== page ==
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Mother’s agony after daughter killed in Gaza airstrike

A mother has spoken of her agony after her eight-year-old daughter was killed in an Israeli airstrike while she was drawing a picture.

“Sensitive” and “sweet” Habiba was killed on Saturday 14 October at her home in Gaza City, according to her mother.

Feda’a Murjan said her “heart is broken” and “eyes are full of tears” as she called for a ceasefire to ensure that “no more mothers go through what I went through”.

Gaza has been under heavy bombardment since 7 October, in response to the massacre of Israeli civilians by Hamas, the UK-proscribed terrorist organisation which controls Gaza.

Nearly 50 per cent of Gaza’s population of two million are under 18, and children make up more than 2,300 of the 5,000 people killed so far.

When the recent escalation began, Ms Murjan, who works at the Palestinian Centre for Human Rights, said her daughter was “shaking all the time because of the sounds of the bombings and the rockets“.

“On the seventh day, Habiba acted differently from the previous days of the war. [She] was calm and when she heard a sound said, ‘Don’t be afraid.’ Then she collected her colours and brushes, for the first time she brushed her hair using the colouring brushes and she said, ‘I am an artist.’ She drew [a picture of] the television telling the news of the war,” said Ms Murjan, sharing her story with i via colleagues in the UK.

“An hour later, Habiba [was] killed in a brutal attack against her home, without any fault. She was carrying a colouring brush and not a weapon. She was a child with a lot of dreams. They killed her dreams and they deprived me from enjoying the light of my beautiful moon.”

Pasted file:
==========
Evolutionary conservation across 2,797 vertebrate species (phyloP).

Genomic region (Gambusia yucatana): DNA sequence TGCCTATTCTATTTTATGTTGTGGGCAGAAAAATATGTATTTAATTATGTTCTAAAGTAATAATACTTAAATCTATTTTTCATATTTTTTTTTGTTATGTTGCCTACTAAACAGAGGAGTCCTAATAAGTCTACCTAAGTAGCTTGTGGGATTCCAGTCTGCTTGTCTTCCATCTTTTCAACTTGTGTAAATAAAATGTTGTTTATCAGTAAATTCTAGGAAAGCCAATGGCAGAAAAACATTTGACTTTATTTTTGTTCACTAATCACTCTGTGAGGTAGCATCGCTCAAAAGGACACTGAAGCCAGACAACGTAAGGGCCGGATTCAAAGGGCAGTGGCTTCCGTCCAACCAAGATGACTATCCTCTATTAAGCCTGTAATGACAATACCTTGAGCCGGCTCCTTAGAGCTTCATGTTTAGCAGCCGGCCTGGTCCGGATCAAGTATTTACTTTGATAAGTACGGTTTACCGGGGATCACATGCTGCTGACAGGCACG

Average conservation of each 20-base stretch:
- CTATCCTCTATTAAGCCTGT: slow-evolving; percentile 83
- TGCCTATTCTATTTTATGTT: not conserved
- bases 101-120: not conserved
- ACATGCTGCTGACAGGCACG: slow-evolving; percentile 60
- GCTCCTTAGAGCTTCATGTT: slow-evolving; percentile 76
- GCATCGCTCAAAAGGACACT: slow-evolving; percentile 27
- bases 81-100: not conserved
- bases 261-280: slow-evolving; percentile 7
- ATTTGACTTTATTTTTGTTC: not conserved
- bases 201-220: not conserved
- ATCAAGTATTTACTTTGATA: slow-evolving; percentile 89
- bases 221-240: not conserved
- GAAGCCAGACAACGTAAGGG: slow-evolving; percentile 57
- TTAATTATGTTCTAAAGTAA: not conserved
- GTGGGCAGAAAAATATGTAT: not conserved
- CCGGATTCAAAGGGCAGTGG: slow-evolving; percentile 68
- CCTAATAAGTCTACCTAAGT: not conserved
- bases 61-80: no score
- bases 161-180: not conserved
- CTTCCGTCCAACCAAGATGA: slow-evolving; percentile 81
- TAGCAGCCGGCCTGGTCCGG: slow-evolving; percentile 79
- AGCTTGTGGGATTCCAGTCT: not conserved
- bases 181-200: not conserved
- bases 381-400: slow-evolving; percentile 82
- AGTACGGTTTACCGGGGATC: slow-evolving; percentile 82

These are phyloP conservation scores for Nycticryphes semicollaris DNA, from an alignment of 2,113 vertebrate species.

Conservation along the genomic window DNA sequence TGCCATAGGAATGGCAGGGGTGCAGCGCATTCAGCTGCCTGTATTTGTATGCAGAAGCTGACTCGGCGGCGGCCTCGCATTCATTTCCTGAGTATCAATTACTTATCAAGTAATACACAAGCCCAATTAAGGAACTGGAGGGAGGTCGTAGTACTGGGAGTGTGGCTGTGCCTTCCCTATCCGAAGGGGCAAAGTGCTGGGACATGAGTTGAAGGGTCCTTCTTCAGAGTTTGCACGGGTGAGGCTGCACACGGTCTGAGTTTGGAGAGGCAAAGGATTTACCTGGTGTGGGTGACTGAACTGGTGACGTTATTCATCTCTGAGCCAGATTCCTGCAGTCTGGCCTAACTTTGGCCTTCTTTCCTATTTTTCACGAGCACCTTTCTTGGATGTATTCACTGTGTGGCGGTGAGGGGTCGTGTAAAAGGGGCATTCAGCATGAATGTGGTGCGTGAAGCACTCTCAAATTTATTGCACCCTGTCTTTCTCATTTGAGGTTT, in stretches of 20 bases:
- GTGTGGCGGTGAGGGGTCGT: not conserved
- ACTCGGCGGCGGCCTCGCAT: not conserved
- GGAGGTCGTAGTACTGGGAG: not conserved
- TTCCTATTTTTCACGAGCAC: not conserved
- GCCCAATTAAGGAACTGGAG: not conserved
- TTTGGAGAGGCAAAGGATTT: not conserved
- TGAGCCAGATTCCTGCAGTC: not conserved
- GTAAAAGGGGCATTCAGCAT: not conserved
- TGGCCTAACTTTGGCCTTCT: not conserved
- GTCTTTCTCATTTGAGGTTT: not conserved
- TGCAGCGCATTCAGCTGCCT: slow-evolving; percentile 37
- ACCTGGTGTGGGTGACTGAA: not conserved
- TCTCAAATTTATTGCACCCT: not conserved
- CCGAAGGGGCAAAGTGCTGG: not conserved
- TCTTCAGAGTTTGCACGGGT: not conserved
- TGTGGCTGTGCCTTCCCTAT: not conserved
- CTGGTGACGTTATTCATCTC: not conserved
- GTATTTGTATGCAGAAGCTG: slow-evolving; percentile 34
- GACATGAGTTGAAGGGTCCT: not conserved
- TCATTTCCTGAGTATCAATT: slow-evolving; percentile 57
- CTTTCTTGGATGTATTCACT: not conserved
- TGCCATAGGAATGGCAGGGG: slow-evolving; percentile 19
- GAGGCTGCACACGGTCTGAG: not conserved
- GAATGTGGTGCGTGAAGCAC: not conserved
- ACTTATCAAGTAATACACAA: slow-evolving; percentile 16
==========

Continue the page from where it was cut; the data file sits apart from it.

The rest of Habiba’s family, including her brother, were injured in the attack but survived. Ms Murjan said “the pain of my heart is stronger than the pain of my body”.

Ms Murjan said her daughter’s dream was to be a doctor, and that she was planning to join the Palestinian children’s council, an organisation of young people working to improve the lives of children in the region.

Habiba wanted to follow in her mother’s footsteps by helping her fellow Gazans. The eight-year-old was top of her class and able to solve a mathematical equation in “seconds”.

Ms Murjan added: “In the Covid-19 emergency, she participated with me in many Zoom meetings with international partners from all over the world. She heard a lot about human rights, children’s rights and international law. She loved that and she was very interested in doing what I do, and letting all the world know about the children in Gaza.

“Her dream was to speak very good English and inform people about the news and Gaza’s situation. Now, with a broken heart and two eyes full of tears and shaking hands I am writing to say that today, Habiba is the news.

“I have worked for seven years… with international partners calling for and believing in human rights, and today I am calling them to stop all of this.

“The piece of my heart Habiba has gone and I don’t want more mothers to go through what I went through.”

William Bell, Christian Aid’s head of Middle East policy and advocacy – the UK-based charity partnered with the Palestinian Centre for Human Rights – said: “Approximately 870 children are reported missing and may still be under the rubble. Habiba is just one of those tragedies for whom we should all feel shame.”

More than 2,300 children have been killed in Gaza over the past 17 days, and a further 27 killed in the West Bank, according to the Hamas-run Gaza Health Ministry.

A further 870 children in Gaza are missing and feared trapped under the rubble of collapsed buildings, the Health Ministry said, as bombardments, road damage and lack of fuel prevent rescue workers from accessing them.

According to Save the Children, citing Israeli media, 28 children were killed in Israel and at least 220 people are currently held captive in Gaza, including children.

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